It is more of a pun than a tongue twister. Sju sjuka sjuksköterskor is a real tongue twister.


    This is almost as funny as the sentence 'Var var farfar?' (where was grandfather?)


    Is that a saying in Swedish? Or did you think of it yourself? (It's funny!)


    I did think of it myself.


    It's not very noticeable in (spoken) Swedish since the "r" in the second "var" isn't pronounced.


    Should´n it be "får får lam"?


    No, but it is not obvious.

    lam (long a) = förlamad = paralyzed
    lamm (short a) = lamb

    man (long a) = hair that grows on the back of a horse's head
    man (short a) = man


    There are 3 words that end on a double-m: lamm, damm, ramm.


    Interesting! And I must confess that I'd never heard about a "ramm" before :).


    couldn't find "ramm" either, so what is the meaning?


    You just rammed that into my memory, thanks!


    In English, a battering ram for ramming other boats or, if on land ramming gates or doors open.


    "beget"? Really? The word "get" ought to be accepted, please.


    What about "den förrförra fårets farfar får fyra får förrän sin far"?


    No den, and före instead of förrän. Which only makes the tongue twister better, anyway.

    [deactivated user]

      Could you please translate: "Förrförra fårets farfar får fyra får förrän sin far"?


      före, not förrän, but sure:

      The grandfather of the sheep of the year before last gets four sheep before his/its father.

      [deactivated user]

        Tack så mycket.


        I meant "det förrförra fårets", which I thought was "the sheep before last". Why would there be no "det"? Does "förrförra" not count as an adjective? Does it change your explanation to someone else that it's a series of sheep, not years?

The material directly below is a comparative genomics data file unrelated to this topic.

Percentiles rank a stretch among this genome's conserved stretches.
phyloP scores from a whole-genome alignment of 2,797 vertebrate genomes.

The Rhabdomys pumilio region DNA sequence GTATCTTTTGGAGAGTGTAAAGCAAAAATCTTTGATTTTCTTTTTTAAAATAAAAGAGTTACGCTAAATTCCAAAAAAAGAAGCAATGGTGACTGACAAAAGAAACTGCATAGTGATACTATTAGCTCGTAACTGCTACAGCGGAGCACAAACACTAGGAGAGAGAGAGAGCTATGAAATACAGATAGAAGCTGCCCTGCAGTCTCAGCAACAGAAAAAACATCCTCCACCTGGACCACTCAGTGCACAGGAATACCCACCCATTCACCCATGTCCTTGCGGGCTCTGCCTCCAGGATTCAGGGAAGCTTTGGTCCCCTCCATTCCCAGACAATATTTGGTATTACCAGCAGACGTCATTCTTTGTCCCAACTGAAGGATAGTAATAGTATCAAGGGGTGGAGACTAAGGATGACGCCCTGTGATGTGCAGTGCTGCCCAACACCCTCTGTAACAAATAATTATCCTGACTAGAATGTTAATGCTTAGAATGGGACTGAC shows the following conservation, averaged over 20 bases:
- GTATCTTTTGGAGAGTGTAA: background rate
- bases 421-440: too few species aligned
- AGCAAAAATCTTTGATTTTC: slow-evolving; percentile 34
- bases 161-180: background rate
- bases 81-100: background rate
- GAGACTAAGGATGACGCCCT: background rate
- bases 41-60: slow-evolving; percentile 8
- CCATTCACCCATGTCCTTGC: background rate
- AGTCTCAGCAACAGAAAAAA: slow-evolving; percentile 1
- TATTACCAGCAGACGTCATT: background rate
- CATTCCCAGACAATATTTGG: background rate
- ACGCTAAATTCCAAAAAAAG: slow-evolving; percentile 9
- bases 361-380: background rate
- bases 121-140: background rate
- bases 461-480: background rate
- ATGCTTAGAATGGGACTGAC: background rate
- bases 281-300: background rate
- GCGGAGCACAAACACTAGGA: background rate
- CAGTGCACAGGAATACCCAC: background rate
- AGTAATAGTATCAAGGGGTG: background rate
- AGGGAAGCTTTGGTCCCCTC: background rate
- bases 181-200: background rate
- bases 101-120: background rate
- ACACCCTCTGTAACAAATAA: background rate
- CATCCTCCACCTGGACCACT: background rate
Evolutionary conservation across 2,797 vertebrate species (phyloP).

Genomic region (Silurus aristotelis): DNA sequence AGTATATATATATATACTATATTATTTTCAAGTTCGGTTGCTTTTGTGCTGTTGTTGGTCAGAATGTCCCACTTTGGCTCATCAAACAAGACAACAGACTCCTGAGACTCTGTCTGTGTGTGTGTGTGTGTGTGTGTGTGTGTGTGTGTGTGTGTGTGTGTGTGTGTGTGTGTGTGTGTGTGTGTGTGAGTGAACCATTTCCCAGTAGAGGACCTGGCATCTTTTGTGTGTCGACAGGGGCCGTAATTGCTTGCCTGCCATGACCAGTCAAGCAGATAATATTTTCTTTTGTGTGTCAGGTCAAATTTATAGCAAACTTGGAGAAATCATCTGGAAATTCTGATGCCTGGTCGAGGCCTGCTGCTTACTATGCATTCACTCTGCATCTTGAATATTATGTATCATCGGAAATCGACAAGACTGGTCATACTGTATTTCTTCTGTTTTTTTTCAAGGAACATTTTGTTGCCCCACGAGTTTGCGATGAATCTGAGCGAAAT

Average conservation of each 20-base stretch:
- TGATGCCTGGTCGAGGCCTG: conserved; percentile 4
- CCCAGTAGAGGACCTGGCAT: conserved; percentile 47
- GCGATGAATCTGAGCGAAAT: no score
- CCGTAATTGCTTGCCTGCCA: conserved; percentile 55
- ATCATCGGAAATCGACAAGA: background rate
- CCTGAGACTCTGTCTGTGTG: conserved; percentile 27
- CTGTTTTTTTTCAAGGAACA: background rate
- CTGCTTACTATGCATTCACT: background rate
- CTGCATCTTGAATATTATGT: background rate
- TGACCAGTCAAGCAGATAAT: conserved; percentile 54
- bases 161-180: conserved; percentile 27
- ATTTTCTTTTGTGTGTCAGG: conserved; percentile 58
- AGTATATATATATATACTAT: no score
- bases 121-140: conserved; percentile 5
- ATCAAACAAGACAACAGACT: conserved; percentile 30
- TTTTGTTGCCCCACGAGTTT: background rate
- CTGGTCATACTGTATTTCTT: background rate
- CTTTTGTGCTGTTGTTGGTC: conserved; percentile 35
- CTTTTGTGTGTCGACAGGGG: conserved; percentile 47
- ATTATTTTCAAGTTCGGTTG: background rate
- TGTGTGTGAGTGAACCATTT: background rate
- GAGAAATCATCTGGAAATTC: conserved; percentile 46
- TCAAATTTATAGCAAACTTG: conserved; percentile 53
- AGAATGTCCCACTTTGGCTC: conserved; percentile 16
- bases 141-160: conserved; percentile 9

It's an adjective, but förra and nästa aren't regular. Most of the time, you'll want to skip the article with time. I'm not really sure to what extent idiomatics trump rules here, since there isn't an exact rule to go by, but I'd wager the overwhelming majority of natives would always choose to skip the article in the case of sheep, which tend to be very countable.


        It should be det instead of den.


        It should actually be neither, since förra doesn't want to take the article.


        That’s news to me. A search of "det förra" gives > 1 million results, e.g. DN ledare ” Misslyckandet med det förra pandemivaccinet får aldrig upprepas”. (?)


        Yeah, sorry, I meant in this case. Generally speaking, you skip the article if it denotes a noun that's in a series. Years are a great example of that - but pandemic vaccines are not. It's not a strict rule, though.

        Note that out of the 660k results I got for "det förra" on Google, looking through the first 50-60 results the overwhelming majority appear not to be applicable to this construction. There are many results like vi såg det förra veckan, which would mean "we saw it last week".


        Yes, I know, the amount of results is not relevant here. Thanks for the explanation!


        It seems impossible for Duolingo to mark the speaking exercise. It recognizes the first får but not the second or third one.